Brand new track represents fresh era for UCD athletics

Almost 11 years after the original Belfield track was deemed unsafe and turned into a car park, a new chapter opens in UCD athletics history

The first track record probably won’t last long, which is a good thing, because this one is all about the present and future generations to come, even if invariably compared to the past. If only for now.

It’s been a long time coming too – almost 11 years exactly since the original site was deemed unsafe and in need of urgent repair, then ripped up in parts to serve as a car park, the eight bright lanes and green infield of the new athletics track at University College Dublin (UCD) was formally declared open on Wednesday afternoon.

That included a sort of test run over 800 metres, featuring some of the finest UCD athletes of the present and past, and let’s just say they finished well outside two minutes. There will be far faster track records to come.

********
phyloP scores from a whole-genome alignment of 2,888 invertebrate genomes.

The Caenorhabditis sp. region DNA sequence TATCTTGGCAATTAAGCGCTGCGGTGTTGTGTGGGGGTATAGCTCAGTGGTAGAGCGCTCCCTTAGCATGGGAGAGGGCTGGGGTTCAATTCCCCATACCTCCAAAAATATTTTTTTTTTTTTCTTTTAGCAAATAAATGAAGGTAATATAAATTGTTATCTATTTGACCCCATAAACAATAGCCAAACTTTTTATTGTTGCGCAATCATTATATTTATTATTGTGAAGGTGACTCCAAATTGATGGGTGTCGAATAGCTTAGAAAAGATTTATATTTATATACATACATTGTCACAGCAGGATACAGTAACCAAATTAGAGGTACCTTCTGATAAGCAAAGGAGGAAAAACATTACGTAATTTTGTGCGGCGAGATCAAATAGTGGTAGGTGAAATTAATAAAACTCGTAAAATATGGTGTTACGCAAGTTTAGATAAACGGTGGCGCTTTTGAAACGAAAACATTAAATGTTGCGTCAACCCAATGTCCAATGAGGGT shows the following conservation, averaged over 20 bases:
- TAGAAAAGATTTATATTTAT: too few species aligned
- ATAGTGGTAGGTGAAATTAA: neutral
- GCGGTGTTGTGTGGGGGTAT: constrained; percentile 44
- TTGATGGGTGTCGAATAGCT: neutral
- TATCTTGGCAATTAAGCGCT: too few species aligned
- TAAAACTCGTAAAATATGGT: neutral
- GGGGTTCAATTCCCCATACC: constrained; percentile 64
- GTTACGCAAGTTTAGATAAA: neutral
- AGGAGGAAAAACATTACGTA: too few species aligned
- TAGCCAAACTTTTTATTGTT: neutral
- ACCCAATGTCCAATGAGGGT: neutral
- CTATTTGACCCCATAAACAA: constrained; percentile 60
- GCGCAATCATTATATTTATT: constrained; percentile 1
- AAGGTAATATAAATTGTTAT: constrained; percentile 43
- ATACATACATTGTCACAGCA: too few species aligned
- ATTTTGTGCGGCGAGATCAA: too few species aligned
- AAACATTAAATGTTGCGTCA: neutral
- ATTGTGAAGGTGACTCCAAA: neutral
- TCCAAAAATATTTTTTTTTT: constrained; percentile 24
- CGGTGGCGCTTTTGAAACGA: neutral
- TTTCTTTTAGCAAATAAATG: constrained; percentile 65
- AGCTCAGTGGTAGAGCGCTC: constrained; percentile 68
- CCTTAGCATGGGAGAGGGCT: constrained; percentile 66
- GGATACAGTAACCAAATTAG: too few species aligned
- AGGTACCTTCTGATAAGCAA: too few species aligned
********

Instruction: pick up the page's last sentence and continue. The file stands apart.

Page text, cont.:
It’s also almost five years now since an anonymous donation of €3 million was given to UCD, in January 2018, for the sole purpose of building the new track and then maintaining it for the next 20 years – essentially taking the project off life support when it seemed destined to die a slow death.


In November 2011, the old track on the Belfield side of the campus was sitting in its own shallow grave, turned in part into a staff parking facility, the lack of funding cited for its neglect, even while the rest of UCD was being built up around it.